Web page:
Meeting the Moment: The U.S. and the UN in 2023

U.S. Assessed Financial Contributions to the UN

In recent years, U.S. assessments for the UN regular budget, peacekeeping operations, and specialized agencies have amounted to approximately $3 billion annually, equivalent to around 0.06% of the total federal budget. Annual funding to pay UN assessments is provided by Congress through three accounts in the State Department, Foreign Operations, and Related Programs (SFOPS) appropriations bill: Contributions to International Organizations (CIO), Contributions for International Peacekeeping Activities (CIPA), and Peacekeeping Operations (PKO). Each year, the Better World Campaign (BWC) formulates recommendations based on anticipated funding needs for these accounts. A summary of recent funding for these accounts and our Fiscal Year (FY) 2024 recommendations is provided below.

Dollar amounts are in thousands.

Acct.FY22 OmnibusFY23 President’s Request FY23 House SFOPsFY23 Senate SFOPs FY23 OmnibusFY24 President’s RequestFY24 BWC Recs.
CIPA$1,498,614$2,327,235$1,797,500 $1,962,235$1,481,915$1,940,702$2,877,834
CIO$1,662,928$1,658,239$1,659,739$1,604,205 $1,438,000$1,703,881$1,703,881

Contributions to International Organizations (CIO): $1.703 billion

The CIO account funds U.S. assessments for the UN regular budget (UNRB) and more than 40 other international organizations, including UN specialized agencies and non-UN organizations such as NATO and the Organization of American States. Funding through CIO helps support the work of the UN and its family of agencies on an array of U.S. policy priorities, including:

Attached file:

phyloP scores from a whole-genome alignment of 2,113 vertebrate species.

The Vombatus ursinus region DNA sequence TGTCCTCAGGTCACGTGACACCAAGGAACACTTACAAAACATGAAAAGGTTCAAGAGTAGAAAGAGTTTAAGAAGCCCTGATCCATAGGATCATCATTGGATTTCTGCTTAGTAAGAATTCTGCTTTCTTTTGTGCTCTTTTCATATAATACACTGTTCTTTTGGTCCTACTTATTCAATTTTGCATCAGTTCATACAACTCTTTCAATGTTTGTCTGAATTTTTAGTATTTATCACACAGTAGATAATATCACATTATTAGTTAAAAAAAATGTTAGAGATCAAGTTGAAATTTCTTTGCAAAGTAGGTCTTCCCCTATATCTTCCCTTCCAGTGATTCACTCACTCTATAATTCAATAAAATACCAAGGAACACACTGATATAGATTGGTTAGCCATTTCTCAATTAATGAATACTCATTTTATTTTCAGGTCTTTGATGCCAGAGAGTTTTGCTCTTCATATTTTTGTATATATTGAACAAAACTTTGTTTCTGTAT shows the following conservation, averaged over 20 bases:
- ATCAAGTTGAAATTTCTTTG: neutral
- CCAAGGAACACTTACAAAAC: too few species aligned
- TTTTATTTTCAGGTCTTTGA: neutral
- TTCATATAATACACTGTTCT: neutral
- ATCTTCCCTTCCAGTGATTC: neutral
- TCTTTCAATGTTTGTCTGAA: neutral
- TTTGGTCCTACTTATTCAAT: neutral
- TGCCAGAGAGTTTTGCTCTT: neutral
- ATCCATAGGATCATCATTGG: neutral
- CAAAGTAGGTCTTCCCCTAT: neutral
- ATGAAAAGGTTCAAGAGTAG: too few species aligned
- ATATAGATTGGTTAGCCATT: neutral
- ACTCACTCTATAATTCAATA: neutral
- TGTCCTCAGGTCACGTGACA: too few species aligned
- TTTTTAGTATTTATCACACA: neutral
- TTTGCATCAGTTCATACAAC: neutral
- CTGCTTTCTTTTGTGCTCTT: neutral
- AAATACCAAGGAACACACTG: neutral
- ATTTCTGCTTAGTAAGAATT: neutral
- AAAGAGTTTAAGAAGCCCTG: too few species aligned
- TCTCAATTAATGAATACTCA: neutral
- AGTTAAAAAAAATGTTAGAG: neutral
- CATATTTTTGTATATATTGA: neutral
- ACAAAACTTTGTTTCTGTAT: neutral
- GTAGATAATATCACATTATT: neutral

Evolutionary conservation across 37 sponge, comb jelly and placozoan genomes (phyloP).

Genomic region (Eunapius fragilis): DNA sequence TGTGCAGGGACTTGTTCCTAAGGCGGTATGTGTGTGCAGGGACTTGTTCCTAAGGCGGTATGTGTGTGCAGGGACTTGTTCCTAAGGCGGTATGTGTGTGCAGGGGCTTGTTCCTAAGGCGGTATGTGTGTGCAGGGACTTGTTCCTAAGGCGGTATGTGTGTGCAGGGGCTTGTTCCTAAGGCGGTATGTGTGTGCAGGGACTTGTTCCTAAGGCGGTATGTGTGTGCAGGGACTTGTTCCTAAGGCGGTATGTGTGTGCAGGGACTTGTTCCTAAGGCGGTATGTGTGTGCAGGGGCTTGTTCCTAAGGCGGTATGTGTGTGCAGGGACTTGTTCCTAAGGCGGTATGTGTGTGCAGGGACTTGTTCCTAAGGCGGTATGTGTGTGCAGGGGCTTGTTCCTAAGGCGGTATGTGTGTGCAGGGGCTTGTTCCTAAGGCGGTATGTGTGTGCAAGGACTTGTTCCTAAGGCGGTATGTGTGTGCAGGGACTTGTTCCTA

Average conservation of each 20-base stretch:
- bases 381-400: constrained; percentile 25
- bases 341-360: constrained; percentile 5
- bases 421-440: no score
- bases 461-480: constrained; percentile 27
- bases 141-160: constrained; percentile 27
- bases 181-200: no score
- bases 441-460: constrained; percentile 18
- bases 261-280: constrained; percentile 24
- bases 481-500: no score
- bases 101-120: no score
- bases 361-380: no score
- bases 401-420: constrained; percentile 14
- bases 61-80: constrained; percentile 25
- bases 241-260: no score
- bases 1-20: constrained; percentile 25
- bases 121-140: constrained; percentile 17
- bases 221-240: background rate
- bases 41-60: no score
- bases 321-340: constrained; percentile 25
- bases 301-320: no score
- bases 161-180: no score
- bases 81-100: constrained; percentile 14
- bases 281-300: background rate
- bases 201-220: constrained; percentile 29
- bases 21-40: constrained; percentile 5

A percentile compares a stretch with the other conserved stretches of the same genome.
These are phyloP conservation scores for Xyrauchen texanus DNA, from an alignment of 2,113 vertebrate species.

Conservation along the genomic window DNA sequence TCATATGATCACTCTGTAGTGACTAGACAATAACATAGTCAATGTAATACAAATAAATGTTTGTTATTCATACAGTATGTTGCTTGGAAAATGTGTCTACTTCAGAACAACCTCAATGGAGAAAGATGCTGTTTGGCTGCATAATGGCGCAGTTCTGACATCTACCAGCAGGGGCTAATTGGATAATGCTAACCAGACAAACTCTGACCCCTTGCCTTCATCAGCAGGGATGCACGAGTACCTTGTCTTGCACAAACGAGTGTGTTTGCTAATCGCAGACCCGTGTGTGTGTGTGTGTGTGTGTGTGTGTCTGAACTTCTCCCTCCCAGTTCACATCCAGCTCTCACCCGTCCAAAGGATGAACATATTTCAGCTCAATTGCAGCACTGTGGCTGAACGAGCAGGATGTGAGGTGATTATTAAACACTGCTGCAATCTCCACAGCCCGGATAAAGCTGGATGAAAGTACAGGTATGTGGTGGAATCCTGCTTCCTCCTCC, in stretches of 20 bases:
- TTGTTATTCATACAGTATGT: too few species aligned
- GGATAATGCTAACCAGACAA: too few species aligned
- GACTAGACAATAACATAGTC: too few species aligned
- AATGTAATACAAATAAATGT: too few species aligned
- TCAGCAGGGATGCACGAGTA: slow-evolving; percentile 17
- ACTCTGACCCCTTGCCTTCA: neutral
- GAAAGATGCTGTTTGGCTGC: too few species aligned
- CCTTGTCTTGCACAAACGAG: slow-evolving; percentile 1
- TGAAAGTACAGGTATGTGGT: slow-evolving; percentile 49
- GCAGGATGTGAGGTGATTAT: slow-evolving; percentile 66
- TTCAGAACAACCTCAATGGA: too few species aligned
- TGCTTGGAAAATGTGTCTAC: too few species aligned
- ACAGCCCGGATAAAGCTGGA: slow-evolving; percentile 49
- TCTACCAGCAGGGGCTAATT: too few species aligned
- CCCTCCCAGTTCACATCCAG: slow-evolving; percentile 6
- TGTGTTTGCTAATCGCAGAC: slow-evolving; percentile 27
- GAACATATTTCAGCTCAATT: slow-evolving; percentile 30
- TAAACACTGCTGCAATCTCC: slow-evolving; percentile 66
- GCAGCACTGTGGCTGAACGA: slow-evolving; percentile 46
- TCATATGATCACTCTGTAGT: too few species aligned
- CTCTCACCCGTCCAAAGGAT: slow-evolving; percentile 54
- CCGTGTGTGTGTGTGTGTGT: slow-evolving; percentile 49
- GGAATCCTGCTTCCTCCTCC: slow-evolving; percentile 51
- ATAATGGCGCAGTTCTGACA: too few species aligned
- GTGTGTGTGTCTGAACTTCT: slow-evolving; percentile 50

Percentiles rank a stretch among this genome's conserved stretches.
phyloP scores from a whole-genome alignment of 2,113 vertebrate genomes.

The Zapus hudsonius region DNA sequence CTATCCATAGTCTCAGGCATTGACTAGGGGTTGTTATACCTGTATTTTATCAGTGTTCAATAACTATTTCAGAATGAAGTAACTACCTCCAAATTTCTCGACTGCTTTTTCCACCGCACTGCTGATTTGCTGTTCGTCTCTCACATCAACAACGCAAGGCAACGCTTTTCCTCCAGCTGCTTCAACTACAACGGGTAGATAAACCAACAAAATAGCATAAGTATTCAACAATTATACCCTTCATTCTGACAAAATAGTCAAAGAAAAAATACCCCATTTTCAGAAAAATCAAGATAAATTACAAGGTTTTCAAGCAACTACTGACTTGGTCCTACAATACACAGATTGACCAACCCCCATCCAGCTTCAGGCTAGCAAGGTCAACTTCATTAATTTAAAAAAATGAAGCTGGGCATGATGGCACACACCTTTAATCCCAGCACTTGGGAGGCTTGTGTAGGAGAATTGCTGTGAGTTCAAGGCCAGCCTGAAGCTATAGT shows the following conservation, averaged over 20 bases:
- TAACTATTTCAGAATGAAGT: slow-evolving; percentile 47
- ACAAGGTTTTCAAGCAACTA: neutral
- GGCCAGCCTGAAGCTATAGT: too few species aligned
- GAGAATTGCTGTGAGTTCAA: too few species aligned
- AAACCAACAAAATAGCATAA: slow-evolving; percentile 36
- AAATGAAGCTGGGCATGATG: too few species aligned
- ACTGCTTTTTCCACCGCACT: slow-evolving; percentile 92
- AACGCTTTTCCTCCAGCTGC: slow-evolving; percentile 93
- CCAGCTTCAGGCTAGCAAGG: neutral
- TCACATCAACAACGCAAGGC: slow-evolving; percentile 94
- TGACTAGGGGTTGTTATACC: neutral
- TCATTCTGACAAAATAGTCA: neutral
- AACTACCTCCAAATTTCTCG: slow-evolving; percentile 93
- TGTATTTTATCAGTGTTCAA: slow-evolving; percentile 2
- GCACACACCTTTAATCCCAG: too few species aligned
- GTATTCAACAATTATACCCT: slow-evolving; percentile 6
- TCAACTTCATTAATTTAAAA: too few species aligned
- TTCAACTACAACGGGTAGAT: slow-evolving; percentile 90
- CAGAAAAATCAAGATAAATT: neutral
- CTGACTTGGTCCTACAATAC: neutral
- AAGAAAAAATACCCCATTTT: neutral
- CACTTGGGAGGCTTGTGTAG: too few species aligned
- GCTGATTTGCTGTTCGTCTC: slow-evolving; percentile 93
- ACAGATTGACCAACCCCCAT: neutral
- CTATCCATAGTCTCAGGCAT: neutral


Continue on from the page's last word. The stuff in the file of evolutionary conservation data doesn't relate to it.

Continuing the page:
• The work of the World Health Organization (WHO) to address the COVID-19 pandemic and other global health threats;
  • The International Atomic Energy Agency (IAEA), which has been working to ensure the safety of nuclear power plants in Ukraine during the current conflict;
  • The Food and Agriculture Organization (FAO), which focuses on long-term efforts to fight hunger and support sustainable agriculture, food safety, and animal health;
  • Special political missions operating in Afghanistan, Colombia, Iraq, Libya, Somalia, Yemen, and other countries that are either undergoing or emerging from conflict, where they work to advance peace negotiations and mediation processes, investigate human rights abuses, support the development of effective governing institutions, and facilitate free and fair elections;